June 17th, 2012
09:26 AM ET

Letters to the President #1245: 'On Father's Day'

Reporter's Note: President Obama, like me, has two daughters

Dear Mr. President,

Happy Father’s Day! I hope it finds you and your family happy, and that by the time the day is over you are the proud recipient of a new tie or perhaps some athletic socks.

I like being a father. Before my wife and I had kids, to be honest, I didn’t much care about them one way or the other. I know that probably sounds harsh, but it is true.

Some people are gaga over children; constantly holding babies, tickling five year olds, and throwing baseballs with the older kids. Not me. I used to greet all kids, no matter the age, with a simple, “Hey, how’s it going?” Sometimes they gurgled. Sometimes they spit up. Sometimes they ran crying from the room. Made no difference to me because I just didn’t find them very interesting.

Then, of course, we had kids of our own, and suddenly I realized what everyone else found so fascinating. I watched with rapt fascination as our girls took their first steps, learned to catch crickets, mastered the computer mouse, marveled at sunlight on the patio, squealed in swings, shied away from cows, drew with crayons, splashed water in creeks, climbed trees, dressed up for Halloween, broke eggs, read books, shivered in the snow, tumbled down hills, made their beds, jumped over sidewalk cracks, tried on hats, and piled into our bed when lightning cracked the midnight sky…not out of fear, but so we could all share the magnificent show of nature’s power.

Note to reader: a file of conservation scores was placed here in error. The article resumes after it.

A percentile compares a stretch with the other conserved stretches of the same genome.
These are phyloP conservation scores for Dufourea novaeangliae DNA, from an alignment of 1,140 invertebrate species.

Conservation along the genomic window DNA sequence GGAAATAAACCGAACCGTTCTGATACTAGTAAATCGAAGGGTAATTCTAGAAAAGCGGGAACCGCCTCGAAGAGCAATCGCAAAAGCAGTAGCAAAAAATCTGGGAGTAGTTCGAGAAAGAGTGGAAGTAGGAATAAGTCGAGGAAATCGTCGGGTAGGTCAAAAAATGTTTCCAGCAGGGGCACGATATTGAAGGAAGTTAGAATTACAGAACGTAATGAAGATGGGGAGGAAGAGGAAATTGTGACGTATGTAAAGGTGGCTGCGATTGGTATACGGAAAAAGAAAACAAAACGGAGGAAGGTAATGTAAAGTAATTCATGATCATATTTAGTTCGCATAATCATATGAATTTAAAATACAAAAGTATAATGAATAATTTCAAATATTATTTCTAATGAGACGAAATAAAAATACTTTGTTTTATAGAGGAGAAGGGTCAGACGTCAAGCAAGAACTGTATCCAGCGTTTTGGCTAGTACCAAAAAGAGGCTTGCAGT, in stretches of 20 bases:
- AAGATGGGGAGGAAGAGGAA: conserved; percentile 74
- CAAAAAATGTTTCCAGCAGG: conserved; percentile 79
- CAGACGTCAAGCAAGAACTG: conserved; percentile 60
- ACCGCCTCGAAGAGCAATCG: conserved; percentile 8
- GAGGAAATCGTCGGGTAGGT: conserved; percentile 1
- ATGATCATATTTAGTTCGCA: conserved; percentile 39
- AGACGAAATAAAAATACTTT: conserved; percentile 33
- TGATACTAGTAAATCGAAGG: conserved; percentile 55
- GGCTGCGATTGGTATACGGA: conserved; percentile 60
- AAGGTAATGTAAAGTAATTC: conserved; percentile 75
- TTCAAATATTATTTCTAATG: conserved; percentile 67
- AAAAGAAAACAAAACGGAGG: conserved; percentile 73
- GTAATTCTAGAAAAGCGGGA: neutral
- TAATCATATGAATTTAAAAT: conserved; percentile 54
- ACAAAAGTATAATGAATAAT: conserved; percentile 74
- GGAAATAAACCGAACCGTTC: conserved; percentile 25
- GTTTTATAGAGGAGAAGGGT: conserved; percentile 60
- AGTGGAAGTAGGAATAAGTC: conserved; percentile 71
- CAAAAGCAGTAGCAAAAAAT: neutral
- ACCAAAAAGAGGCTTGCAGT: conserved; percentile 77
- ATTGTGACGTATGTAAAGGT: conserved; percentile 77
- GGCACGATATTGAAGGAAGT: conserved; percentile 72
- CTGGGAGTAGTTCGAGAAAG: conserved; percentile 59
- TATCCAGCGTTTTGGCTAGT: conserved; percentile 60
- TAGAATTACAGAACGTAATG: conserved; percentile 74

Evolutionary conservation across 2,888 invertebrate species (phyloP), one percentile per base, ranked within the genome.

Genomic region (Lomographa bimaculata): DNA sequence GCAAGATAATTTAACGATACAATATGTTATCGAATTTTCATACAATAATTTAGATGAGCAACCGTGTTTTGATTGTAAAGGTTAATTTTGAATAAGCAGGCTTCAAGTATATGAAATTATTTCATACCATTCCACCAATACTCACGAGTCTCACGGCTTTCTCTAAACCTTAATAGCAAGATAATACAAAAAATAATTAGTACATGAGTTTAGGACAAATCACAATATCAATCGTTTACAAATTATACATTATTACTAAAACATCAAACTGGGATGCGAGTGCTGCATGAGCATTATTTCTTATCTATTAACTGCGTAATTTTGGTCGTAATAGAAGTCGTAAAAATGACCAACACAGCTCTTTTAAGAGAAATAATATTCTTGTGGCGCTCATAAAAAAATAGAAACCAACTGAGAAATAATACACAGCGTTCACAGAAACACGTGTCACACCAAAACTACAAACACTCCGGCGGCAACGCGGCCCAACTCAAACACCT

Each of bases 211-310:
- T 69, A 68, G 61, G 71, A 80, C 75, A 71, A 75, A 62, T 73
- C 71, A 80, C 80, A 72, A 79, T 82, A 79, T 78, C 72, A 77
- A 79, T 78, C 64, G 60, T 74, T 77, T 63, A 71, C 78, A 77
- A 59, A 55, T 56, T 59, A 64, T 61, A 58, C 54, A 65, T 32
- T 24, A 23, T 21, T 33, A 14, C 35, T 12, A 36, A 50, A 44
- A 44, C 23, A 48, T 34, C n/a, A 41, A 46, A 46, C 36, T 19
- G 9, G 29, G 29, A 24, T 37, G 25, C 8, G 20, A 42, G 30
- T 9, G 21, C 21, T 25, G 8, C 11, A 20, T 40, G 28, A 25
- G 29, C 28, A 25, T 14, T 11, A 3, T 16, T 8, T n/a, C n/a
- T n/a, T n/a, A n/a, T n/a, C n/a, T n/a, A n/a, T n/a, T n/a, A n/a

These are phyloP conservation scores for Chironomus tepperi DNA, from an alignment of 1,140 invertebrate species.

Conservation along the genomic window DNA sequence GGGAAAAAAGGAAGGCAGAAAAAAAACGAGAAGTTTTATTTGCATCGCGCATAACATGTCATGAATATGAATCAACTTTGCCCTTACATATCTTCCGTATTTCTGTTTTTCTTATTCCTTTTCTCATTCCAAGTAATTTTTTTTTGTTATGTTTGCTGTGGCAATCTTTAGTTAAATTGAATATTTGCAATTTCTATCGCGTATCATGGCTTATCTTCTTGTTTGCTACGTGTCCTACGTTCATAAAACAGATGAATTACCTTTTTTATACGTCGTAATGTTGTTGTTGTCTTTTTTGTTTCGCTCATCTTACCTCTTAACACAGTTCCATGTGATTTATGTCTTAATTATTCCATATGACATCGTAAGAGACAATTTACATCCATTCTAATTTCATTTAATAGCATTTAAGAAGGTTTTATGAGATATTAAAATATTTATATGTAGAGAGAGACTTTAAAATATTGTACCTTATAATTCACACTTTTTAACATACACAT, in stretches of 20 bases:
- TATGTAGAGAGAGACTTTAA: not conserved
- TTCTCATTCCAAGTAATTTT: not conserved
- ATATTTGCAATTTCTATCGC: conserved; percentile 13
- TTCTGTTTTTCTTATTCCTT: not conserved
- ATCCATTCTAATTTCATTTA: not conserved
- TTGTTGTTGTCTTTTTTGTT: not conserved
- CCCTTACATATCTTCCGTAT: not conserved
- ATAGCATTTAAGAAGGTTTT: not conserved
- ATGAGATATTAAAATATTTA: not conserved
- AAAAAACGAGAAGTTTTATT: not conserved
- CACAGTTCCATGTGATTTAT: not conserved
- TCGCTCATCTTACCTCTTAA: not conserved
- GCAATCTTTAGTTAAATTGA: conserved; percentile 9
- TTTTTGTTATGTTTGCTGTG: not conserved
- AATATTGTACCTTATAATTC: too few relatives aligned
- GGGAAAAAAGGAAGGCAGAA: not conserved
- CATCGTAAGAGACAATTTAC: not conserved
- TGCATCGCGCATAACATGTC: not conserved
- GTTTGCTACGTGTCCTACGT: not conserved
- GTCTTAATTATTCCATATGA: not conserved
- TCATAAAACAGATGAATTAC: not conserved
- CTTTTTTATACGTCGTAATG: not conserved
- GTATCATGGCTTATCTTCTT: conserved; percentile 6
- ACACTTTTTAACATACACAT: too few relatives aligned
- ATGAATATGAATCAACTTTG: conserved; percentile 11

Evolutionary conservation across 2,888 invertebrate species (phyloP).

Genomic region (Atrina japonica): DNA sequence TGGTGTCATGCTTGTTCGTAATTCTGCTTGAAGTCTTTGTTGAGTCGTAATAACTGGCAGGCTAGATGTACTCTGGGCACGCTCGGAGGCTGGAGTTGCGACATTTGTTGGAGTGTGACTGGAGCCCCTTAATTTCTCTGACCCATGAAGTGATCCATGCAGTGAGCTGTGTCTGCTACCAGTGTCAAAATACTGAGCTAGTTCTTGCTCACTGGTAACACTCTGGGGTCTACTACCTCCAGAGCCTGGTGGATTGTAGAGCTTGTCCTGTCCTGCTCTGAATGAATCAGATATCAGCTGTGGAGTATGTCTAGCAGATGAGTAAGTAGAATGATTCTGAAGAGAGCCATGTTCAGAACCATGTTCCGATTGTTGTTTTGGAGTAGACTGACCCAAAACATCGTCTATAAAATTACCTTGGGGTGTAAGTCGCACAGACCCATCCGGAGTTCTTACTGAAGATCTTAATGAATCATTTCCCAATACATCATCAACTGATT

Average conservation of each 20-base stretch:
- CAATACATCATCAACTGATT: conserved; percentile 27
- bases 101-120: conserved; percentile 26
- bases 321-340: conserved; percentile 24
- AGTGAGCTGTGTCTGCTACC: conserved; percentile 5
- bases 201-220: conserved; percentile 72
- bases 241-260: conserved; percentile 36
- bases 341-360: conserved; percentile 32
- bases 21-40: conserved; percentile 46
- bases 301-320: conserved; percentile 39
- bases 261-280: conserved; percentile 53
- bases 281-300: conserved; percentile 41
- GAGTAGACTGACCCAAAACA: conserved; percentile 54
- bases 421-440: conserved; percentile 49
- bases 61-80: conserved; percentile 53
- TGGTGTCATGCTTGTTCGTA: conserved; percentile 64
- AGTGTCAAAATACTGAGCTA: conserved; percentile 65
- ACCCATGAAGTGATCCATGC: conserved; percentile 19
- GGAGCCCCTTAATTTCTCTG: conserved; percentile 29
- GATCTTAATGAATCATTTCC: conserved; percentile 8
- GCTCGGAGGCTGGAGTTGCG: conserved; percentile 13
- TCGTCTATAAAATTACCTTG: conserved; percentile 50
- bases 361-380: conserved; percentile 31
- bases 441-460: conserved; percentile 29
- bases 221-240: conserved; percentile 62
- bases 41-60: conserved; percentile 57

Yeah, I like being a father. I like it so much, that as the years have gone by, I have lost a good bit of myself in my children. It’s not like I’m living through them, because heaven knows I have enough interesting things going on my own life, but rather as if I am happier over their accomplishments than I am my own.

Maybe I feel that way because my father did too. His life was fulfilling. He remained intellectually curious and engaged right up until his death. He loved and laughed deeply, and he was as smart as a human can be. Yet as my brother and sister and I grew older, it became more and more clear how much his interest in our lives was outpacing his interest in his own. And slowly, I feel it happening with me too.

So the greatest gift my daughters can give me on Father’s Day or any day is simple: They can be happy and well. They can engage the world with love, intelligence, and humor. They can put the welfare of others on par with their own. They can have faith, show mercy, be brave, have manners, standup for what is right, and fight vigorously against that which is wrong. They can learn to see great beauty, appreciate great art, and savor the little moments of life that make it worth living.

They’ve already spent this much of their lives pointing and saying, “That’s my dad.” I want to spend the rest of mine pointing and saying, “Those are my daughters.” And I know I will.